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Why your job status helps predict work resilience?


A case study looking at the COVID-19 pandemic showed that the productivity of those who consider themselves to be in "low-status" jobs rebounded better than others.

At one Chinese manufacturing company, workers who considered themselves to have lower-status jobs showed surprising tenacity in the aftermath of COVID-19, often exceeding pre-pandemic productivity expectations.

To unravel the effects of "job stigma" during major upheavals, researchers from Tsinghua University's China Business Case Center looked at the performance records of 708 employees at a company that manufactures lithium battery components in southern China.

During the onset of the COVID-19 pandemic, the performance of self-identified "lower status" employees at a Chinese lithium battery component manufacturing company underwent a sharper decline than their self-identified "higher status" co-workers. But those with self-identified "lower status" jobs also bounced back more strongly as the pandemic wore on.

The great majority of employees were assembly workers, while a small minority worked in accounting, auditing, human resourcing, cost-control, purchasing and sales.

Questionnaires provided insights into how these employees viewed their jobs, says lead author, ZHENG Xiaoming, director of the center and professor of the Department of Leadership and Organization Management at Tsinghua University School of Economics and Management. "Respondents were asked to rate how proud they were of their job. For example, one option was 'Few people would be proud to have my job'."

COVID-19 crisis

The researchers then compared monthly employee work performance records across 21 months — a period that included the onset of the epidemic in February 2020, as well as the seven months of adaptation that followed.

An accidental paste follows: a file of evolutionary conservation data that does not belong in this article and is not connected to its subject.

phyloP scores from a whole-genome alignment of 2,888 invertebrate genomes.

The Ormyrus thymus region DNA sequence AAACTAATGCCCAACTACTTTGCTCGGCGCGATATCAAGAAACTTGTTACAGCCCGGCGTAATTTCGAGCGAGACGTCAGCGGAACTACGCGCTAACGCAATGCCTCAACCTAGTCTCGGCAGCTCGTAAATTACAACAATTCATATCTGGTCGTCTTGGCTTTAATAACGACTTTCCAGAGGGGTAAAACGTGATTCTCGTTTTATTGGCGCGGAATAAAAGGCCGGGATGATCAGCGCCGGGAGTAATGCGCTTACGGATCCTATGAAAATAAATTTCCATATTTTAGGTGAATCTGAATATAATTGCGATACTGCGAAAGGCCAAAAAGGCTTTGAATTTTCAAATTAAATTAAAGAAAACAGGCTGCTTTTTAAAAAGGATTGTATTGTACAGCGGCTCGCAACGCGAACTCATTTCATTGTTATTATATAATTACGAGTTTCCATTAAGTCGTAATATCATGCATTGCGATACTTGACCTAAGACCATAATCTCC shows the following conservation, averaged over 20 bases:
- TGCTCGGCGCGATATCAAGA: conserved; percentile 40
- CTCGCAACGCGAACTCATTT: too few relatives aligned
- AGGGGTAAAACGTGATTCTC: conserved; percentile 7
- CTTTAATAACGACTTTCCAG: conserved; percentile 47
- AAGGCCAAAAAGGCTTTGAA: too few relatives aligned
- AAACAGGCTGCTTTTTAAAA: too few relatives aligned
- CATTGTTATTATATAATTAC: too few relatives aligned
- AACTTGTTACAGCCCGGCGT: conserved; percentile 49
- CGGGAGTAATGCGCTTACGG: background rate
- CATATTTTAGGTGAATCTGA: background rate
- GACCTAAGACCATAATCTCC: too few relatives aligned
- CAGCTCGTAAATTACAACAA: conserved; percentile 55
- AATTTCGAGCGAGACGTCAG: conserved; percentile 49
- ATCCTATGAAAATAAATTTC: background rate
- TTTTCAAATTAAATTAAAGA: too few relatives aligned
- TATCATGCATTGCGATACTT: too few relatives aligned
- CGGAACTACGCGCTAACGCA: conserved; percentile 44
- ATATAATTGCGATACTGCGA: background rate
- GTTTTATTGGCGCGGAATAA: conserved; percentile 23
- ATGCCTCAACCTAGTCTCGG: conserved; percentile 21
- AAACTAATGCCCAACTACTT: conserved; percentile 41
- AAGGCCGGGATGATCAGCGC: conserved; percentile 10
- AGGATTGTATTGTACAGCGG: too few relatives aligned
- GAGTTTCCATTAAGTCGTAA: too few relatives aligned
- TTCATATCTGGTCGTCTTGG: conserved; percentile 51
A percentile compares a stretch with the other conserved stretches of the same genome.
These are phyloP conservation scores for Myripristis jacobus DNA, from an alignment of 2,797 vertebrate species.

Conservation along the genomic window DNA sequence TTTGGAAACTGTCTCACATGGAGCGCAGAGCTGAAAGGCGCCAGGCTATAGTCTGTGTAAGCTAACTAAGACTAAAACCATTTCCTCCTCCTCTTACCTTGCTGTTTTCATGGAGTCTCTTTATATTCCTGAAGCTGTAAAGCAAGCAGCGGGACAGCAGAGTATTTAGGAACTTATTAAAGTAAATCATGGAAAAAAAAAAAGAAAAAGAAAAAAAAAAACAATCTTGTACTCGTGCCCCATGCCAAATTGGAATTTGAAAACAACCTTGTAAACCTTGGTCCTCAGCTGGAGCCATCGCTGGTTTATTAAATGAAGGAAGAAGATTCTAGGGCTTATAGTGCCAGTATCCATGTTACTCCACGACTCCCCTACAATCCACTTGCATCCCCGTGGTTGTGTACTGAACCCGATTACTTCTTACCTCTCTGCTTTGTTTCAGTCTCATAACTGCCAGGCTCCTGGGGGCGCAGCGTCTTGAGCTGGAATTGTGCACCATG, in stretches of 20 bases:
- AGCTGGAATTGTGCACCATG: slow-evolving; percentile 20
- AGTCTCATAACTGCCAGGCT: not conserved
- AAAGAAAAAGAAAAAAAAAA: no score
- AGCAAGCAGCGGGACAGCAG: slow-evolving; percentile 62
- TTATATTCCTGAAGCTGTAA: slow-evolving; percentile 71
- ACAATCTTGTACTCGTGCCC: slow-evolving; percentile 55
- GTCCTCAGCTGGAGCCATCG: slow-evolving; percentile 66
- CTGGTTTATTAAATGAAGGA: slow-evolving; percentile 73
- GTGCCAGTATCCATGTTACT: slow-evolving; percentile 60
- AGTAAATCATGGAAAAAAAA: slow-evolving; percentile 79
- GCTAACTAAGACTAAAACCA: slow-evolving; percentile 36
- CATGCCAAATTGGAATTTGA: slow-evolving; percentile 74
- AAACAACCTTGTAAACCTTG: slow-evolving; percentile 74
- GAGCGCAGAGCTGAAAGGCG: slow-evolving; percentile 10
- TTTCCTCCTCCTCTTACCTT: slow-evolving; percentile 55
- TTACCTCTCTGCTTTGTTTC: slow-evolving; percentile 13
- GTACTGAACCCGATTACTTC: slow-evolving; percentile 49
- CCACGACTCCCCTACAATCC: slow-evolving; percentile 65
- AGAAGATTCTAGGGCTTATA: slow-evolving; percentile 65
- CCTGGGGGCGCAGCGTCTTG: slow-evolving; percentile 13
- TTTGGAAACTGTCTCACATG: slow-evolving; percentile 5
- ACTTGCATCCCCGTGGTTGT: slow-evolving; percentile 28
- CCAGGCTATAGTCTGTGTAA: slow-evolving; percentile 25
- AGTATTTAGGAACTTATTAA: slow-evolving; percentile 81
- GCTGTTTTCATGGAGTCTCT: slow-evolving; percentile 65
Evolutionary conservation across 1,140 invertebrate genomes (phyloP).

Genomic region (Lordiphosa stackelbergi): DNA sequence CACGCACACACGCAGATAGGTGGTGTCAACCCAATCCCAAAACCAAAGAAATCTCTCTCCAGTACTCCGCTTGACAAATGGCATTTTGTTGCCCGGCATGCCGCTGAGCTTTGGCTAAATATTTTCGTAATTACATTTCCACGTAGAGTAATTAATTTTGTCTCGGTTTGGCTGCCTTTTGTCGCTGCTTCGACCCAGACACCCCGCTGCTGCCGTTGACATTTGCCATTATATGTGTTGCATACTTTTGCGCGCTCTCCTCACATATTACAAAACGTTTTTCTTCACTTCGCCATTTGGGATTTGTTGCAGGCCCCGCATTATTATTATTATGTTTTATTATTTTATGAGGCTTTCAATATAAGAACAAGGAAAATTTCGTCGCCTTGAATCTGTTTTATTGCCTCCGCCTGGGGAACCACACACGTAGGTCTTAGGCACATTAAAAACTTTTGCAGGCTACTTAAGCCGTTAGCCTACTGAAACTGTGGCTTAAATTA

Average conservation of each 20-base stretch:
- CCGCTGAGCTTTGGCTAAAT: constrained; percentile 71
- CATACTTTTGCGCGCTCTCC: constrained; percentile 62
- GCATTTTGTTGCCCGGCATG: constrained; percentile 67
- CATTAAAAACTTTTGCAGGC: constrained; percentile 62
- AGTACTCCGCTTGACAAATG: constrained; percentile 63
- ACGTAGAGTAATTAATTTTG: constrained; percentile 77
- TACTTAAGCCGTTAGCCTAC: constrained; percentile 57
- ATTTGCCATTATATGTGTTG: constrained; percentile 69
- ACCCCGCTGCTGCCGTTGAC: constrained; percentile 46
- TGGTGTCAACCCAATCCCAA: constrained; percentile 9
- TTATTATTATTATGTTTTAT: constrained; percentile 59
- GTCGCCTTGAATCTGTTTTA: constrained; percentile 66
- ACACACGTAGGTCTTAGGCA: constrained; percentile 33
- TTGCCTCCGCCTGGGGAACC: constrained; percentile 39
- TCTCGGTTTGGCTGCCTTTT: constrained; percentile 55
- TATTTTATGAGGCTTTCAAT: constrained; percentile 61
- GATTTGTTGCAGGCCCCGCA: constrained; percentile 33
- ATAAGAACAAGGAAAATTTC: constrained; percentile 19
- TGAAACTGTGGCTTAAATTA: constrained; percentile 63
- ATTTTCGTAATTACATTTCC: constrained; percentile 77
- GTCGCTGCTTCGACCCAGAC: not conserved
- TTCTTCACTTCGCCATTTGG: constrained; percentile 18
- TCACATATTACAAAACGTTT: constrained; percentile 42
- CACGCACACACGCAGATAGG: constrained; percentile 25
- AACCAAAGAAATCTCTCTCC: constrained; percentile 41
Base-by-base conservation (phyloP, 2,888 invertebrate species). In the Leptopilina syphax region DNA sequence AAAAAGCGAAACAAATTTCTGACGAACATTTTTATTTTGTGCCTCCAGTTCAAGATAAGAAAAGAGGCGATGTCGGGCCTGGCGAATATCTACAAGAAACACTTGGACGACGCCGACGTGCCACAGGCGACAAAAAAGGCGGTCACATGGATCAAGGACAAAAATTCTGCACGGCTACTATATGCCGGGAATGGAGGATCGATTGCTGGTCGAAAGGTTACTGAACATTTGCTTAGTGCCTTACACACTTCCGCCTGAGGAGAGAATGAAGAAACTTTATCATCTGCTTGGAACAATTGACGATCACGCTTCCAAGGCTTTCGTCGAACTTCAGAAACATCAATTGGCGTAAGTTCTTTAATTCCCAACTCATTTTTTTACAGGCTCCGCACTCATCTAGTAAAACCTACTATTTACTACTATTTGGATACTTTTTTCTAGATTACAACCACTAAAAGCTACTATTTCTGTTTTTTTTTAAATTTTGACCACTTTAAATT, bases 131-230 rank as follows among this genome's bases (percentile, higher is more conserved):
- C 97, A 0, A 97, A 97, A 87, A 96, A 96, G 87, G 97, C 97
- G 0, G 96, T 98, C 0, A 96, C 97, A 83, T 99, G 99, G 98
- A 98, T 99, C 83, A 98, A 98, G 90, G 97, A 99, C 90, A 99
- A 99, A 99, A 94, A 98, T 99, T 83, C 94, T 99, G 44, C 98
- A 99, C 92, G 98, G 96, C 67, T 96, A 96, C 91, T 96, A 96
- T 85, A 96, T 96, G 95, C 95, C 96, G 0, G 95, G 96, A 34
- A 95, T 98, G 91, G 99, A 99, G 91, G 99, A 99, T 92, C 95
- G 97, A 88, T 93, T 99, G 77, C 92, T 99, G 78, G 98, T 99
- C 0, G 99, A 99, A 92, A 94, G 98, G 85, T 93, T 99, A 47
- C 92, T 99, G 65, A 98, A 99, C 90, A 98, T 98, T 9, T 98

A Tsinghua University group studied roughly 700 employees — ranging from assembly workers (pictured) to accounting, human resourcing, purchasing and sales — at a company that manufactures lithium battery components in southern China.

The researchers found that the work performance of all employees underwent a sharp decline during the month-long onset period of the epidemic. This is probably because attention was directed away from work tasks and towards adjusting to new routines and procedures, and to dealing with the anxieties about an employee's own health and the health of their loved ones, explains ZHENG. The decline in performance, however, was also less pronounced for employees that considered themselves to be in higher status jobs.

During the subsequent post-onset period performance recovered as workers adapted, until overall performance reached its pre-epidemic levels. But the job performance of employees who felt the most job stigma not only bounced back more strongly than other employees, it eventually significantly exceeded the levels forecast for that period in the pre-COVID-19 era1.

"Stigmatized occupations were often targets for the company downsizings that the pandemic caused," ZHENG speculates. "So, it's possible that pushed people of low occupational status into making an extra effort."

Leadership lessons

Status has a fairly intangible nature, adds ZHENG, so it is understudied compared to management issues related to material resources or interpersonal support. But it appeared to be a trend-driving factor during the crisis for this company. When the researchers divided employees by socio-economic status, or standard job hierarchies, they found no real difference in performance trajectories.

The lesson is that some companies should consider how they foster respect for workers with lower job statuses, says ZHENG. Small changes could help to reduce large fluctuations in productivity during a crisis. ZHENG points to one of his previous studies that found significant psychological and productivity benefits when expressions of gratitude were directed at workers during the pandemic2.

There is still much work to be done on this topic, ZHENG says. The long-term effects of a possible feeling of job insecurity have not yet been examined, he adds. "Will this productivity drop off? Will these employees burn out? We don't know."


1. Liu, X., Zheng, X., Lee, B.Y., Yu, Y. & Zhang, M. COVID-19 and employee job performance trajectories: The moderating effect of different sources of status Journal of Vocational Behavior 142, (2023) doi: 10.1016/j.jvb.2023.103862

2. Ni, D., Jiwen Song, L., Zheng, X., Zhu, J., Zhang, M., Xu, L. Extending a helping hand: How receiving gratitude makes a difference in employee performance during a crisis Journal of Business Research 149, (2022) doi: 10.1016/j.jbusres.2022.05.055

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